This is a better version than was included in the box, since it at least says that the "08" is a "5/16 inch", which I'm guessing means that an 8mm drill bit is closest to a 5/16 drill bit.

The two ends of the water line are slightly different.

but it looks like the larger one fits on the water head better.

The mounting hardware appears to be a plastic piece that slips into the mounting bar, is to be held in place with a long screw and is then covered by a stainless steel sleeve.

The mounting bar slides onto the plastic piece until a small plastic dot pops into a hole in the metal bar.  There are two holes and two plastic dots, on opposite sides of the plastic piece, but it will only go on one way.  So the next step is to put the two plastic pieces on either end of the mounting bar.

Now the question is how to mount it on the shower wall.  The idea is to drill into the shower wall and put the plastic screw anchor into the drilled hole and then screw thru the plastic piece into the screw anchor to hold it in place.  Of course the shower wall is tiled.  Drilling into tile is possible, but difficult -- the tile can crack from the stress of the drill.

We need two holes, one at the top and one at the bottom, about 24 inches apart.  From the better instruction page, 620 mm or 24 7/16 inches apart.  There are apparently other models with bars that are 920 mm and 1020 mm long, but we have the shorter one, only 620 mm.

It would be easiest to drill into the grout between the tiles, rather than the tiles themselves.  Unfortunately, the tiles are 7.75 inches square, which with the grout puts them exactly 8 inches per tile, so the 24 7/16 inch for the bar is just a bit (7/16 inch) too long to hit two grout lines.  But if we put it on a vertical grout line, we can easily drill into the grout, and put it at any height.  Unfortunately, again, the horizontal spacing has a grout line right under the current shower head, and then one 8 inches to the left and another 8 inches to the right.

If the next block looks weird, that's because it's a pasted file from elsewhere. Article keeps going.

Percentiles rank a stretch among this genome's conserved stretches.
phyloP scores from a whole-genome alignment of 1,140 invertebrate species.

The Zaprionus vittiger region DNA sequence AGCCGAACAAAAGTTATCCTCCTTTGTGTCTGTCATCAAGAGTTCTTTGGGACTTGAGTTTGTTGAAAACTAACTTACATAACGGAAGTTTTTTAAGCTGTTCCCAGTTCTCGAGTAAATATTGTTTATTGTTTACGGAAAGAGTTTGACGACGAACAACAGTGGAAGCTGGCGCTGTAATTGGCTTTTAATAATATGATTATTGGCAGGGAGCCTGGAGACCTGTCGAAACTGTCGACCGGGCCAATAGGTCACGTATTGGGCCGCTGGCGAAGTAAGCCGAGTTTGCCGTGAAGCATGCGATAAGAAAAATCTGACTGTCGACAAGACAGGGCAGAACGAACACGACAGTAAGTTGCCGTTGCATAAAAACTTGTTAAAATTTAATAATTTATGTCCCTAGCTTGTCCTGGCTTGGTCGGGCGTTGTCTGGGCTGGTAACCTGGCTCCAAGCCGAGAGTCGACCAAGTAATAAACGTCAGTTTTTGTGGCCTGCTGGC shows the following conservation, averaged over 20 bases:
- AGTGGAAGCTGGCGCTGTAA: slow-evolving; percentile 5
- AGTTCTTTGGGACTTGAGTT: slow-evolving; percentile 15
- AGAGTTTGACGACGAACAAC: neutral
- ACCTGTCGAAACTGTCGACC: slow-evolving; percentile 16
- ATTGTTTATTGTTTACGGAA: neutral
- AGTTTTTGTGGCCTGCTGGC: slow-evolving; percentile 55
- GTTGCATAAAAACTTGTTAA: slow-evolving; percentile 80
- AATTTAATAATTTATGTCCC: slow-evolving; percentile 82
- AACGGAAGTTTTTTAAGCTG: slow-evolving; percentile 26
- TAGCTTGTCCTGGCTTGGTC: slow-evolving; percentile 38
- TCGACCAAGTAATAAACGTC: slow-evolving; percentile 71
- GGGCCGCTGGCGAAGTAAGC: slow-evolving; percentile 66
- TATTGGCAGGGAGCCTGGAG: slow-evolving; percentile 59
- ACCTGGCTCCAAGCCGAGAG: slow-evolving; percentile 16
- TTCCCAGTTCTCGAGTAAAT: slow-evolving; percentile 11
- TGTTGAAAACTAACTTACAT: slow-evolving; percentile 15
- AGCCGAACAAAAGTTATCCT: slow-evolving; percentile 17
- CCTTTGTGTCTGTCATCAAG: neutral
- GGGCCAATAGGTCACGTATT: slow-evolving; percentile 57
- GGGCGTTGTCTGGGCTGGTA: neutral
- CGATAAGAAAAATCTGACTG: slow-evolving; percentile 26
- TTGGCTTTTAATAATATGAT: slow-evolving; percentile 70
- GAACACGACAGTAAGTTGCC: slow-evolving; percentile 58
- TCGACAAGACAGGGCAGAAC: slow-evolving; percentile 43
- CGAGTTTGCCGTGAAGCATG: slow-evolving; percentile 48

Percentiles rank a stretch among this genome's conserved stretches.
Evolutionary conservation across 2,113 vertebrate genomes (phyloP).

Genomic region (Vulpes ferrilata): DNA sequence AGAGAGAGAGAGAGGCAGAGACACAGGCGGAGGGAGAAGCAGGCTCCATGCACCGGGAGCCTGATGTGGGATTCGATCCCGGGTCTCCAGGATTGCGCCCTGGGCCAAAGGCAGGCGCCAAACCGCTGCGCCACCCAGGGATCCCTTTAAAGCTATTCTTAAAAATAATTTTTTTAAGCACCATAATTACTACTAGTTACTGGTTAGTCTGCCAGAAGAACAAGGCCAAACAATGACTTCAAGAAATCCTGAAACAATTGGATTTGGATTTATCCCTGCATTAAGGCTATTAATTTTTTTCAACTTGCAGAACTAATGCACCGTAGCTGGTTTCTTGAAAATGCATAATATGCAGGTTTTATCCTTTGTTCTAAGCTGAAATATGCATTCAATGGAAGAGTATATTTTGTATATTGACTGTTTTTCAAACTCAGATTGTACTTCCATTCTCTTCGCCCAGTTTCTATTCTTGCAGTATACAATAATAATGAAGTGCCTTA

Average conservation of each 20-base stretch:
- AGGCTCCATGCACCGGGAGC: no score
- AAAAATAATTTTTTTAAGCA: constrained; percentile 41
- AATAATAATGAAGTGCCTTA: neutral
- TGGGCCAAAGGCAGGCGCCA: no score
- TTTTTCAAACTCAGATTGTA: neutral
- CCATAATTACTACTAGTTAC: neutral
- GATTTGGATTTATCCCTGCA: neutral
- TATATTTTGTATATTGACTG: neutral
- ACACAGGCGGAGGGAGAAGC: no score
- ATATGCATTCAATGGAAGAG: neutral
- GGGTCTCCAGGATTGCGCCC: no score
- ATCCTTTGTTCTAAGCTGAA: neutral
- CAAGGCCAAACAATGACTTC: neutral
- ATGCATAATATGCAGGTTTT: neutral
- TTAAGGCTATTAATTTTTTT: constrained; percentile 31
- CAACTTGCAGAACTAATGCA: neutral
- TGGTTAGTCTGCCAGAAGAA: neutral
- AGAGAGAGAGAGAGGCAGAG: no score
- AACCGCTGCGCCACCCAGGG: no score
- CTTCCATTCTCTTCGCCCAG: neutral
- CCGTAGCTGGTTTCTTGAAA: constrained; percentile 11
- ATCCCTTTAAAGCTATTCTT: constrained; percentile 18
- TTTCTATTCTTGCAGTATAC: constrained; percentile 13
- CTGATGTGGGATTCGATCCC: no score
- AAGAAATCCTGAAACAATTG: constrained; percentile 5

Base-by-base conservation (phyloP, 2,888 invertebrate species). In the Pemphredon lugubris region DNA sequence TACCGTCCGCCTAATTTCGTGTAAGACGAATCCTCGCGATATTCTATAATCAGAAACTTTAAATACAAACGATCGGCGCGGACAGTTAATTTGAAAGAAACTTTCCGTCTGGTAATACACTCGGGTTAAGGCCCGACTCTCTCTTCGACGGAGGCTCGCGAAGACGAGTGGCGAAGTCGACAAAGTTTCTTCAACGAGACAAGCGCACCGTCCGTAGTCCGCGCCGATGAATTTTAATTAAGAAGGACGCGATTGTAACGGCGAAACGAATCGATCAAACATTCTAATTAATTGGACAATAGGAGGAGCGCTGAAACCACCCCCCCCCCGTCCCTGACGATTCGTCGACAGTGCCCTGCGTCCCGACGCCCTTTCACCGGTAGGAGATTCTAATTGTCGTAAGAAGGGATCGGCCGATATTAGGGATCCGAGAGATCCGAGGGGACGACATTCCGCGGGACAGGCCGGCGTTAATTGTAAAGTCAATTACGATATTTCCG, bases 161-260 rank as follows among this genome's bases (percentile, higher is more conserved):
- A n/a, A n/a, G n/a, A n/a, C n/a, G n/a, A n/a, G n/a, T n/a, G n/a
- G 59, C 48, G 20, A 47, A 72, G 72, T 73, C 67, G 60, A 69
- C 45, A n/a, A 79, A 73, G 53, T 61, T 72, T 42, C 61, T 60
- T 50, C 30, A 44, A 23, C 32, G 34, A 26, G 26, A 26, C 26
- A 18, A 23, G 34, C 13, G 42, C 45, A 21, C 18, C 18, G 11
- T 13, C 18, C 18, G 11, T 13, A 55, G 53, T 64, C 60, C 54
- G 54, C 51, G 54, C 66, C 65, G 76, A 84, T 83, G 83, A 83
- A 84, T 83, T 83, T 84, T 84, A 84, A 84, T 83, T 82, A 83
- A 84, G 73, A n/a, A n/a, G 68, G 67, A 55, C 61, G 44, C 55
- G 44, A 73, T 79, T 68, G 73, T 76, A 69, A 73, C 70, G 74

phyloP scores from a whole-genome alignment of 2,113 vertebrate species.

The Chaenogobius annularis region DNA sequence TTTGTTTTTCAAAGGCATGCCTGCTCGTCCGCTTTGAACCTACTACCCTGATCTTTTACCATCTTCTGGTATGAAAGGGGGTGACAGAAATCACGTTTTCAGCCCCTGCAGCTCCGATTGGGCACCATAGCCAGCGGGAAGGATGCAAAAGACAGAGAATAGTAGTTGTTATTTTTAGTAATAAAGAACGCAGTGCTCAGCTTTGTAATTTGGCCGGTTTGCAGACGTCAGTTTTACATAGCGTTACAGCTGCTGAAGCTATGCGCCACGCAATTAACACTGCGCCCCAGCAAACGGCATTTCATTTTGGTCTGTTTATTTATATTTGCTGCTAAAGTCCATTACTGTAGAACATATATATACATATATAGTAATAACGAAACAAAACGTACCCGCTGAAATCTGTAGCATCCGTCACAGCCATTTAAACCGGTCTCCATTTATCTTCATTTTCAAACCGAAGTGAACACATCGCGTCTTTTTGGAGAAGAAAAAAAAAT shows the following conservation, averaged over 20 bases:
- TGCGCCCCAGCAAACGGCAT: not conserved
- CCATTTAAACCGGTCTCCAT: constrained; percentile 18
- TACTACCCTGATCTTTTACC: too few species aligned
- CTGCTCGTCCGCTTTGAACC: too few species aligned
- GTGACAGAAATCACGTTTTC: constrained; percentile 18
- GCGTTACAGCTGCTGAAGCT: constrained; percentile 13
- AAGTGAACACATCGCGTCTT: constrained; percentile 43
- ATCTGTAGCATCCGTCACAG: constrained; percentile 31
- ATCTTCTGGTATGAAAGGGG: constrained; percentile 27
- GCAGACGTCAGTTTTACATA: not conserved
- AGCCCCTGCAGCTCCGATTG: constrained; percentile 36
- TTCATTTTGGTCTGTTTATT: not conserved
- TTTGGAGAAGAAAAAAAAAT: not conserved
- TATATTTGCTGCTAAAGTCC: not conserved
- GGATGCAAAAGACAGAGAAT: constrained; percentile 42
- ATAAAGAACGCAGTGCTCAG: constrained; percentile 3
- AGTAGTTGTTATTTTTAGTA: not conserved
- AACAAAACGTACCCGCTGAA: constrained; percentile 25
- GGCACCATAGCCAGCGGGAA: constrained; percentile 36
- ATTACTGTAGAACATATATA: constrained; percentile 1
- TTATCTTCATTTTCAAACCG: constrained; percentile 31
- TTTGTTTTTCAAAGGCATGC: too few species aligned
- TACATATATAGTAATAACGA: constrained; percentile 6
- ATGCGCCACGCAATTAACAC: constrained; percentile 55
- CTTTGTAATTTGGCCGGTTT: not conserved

Figuring we don't want to put it in the middle, since the copper water pipe is probably right behind that grout line, and we don't want to drill or screw into the copper water pipe, and we don't want the shower head close to the outside of the shower, we decided to put it on the inside grout line, to the right of the center.

Using a 5/16 inch masonry drill bit, we drill the first hole, the top hole.  Unfortunately, we only get about 3/4 of an inch in, and then hit wood.  We have a stud right behind the grout line.  So we switch to a smaller drill bit to put a pilot hole in the stud, and cut the plastic screw anchor to only about an inch long, fill the hole with silicone sealant to prevent water leaks (either way), hammer the screw anchor into the hole and then screw the top of the mounting bar into the wall, thru the tile/grout and into the stud.

This secures the top of the mounting bar.  We position it correctly, and then mark thru the hole on the bottom mounting hardware to mark where we need to drill for the bottom hole.

We pivot the bar out of the way, drill the hole (same as for the top, masonry bit to get thru the grout/tile, and then a pilot hole into the wood stud).  Pivot the mounting bar back into position, and screw it into the wall.

At this point, we slide the metal covers over the plastic mounting hardware, and the mounting bar is on the wall.

To finish the installation, we remove the old shower head, and then screw the end of the water line onto the pipe for the shower head.

And that is it.  It is all installed and working.

To adjust the height of the shower head, we can twist the left side of the shower head holder (to loosen it), slide it to the desired height, and then tighten it up again.  The shower head can be lifted out to be used by hand, or left in place and used as a wall mounted shower.